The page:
As the end of another UEFA Champions League campaign draws to a climactic close, it’s traditional to assess those that stood above others with their contribution of exceptional performance, inspired tactics and delivery of dramatic moments.
The ritual of placing an outstanding player or masterful manager on a pedestal to marvel at their achievements is an annual exercise of adulation, but there is a flip side to the tale of the season that this ignores.
Tradition, according to Christian scholar Jaroslav Jan Pelikan, is “the living faith of the dead”, and so - with this thought as a guiding light - this column will focus on the negative and malfunctioning instead. Namely, which manager failed most to live-up to their pre-season goals? After all, this is the question that preoccupies the myriad of club owners across Europe.
Failure can be so subjective, so potentially the best bar to provide a measure of successless shepherds is to focus on the value for money they gave back to their sides. If transfer spending against progress in Europe’s top club competition is mapped the following four were rightly in the firing line*:
4. Alex Ferguson – Manchester United:
He may have been the greatest manager to grace British football and a two-time winner of the Champions League but "Fergie" had seen diminishing returns from his forays into Europe in the last two seasons of his tenure. A sizeable $103m were spent over the last campaign bringing in players such as goal-getter Robin Van Persie and goal-stopper David De Gea.
In return United failed at the group stages last year and were knocked out before the quarterfinals in 2013. No wonder the great Scot was left devastated by the Real Madrid defeat this time around, by his own standards the Red Devils had not delivered. Future – Retires at end of season
3. Roberto Mancini – Manchester City:
The blue half of Manchester are relative newcomers to Champions League combat, so that may be a mitigating factor for failure, but what they lacked in experience they surely made up for in player spending power. An outlay of over $230m in the last two seasons by Italian coach Roberto Mancini, not to mention the capture of the English Premier League title, had seen expectations soar as high as the players’ wage bill at Eastlands. And sadly, for their followers, this campaign saw the disappointment of a winless group stage and stunted progress in Europe once again.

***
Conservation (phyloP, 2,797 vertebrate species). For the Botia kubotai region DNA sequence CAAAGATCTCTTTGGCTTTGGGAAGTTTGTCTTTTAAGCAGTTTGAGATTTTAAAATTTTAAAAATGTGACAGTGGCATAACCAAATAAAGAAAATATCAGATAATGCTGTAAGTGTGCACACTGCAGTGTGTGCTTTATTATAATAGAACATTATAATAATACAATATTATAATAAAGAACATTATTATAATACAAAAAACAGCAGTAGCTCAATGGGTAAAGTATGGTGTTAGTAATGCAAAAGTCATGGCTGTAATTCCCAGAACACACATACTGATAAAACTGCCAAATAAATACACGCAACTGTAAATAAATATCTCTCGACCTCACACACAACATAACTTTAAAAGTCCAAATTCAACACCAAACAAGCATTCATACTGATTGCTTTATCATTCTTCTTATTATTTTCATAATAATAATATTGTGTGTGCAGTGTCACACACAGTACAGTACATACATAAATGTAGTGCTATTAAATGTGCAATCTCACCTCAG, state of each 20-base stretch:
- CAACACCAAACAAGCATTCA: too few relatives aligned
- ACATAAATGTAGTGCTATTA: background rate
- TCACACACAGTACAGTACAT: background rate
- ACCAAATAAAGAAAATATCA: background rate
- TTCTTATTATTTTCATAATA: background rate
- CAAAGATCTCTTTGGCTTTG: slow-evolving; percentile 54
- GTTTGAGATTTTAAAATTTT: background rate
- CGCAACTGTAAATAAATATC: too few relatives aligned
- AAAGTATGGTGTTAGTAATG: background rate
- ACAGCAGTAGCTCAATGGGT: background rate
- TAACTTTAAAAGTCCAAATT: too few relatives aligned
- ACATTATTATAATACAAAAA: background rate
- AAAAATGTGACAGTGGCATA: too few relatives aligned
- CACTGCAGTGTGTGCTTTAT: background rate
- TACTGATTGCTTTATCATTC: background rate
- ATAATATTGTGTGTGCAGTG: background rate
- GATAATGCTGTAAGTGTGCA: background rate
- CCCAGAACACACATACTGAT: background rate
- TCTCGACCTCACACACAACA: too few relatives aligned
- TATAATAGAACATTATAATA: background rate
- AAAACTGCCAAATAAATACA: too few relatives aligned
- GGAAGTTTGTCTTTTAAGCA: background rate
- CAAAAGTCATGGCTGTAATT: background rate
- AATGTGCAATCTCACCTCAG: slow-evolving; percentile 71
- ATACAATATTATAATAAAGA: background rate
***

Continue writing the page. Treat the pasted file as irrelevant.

Jack Rodwell, Maicon, Scott Sinclair, Matja Nastasic and Javi Garcia were all brought to the club for $84m but failed to propel the Sky Blues past the group stages at the second time of asking. Mancini’s critics will point to his limited success with Inter Milan in the same competition too. The timing and delivery of the termination may have been less than tender but is it any wonder the owners decided to wield the axe?*
Future – Unemployed after being sacked by City
2. Luciano Spalletti – Zenit St. Petersburg:
The 54-year-old Italian manager joined the Russian side in 2009 but in a show of enhanced ambition the national champions splashed out $140m in the last year on player firepower, including the signings of such luminaries as Brazilian striker Hulk and Alex Witsel of Belgium.
Despite such investment, and with promise to be the dark horses with designs on shaking up the old order, Zenit flattered to deceive. They notched up just two wins in six groups games, with Hulk scoring only once in five outings, and conceded nine. As club captain Danny concluded at the end of the campaign: "Considering the quality we have in this team we could have done much better." Future – Linked to Chelsea, Roma and AC Milan
1. Roberto Di Matteo – Chelsea:
Never before have the reigning champions of Europe been booted out of the competition at the first opportunity, but such was the fate of 2012’s unlikely title-holders from London. The football world marvelled at the ability of the 42-year-old manager Di Matteo to cajole a dispirited team and defeat the mighty Bayern Munich in last year’s final.
It then scratched its head in disbelief as the Italian’s - albeit inherited - team failed to fire despite over $153m of investment in the last 12 months. Di Matteo was dumped from the club shortly before Chelsea were dumped out the group stage. Whoever takes over next season will be expected to considerably improve on that return. Future – Currently unemployed
*Updates made in light of the sacking of Roberto Mancini by Manchester City.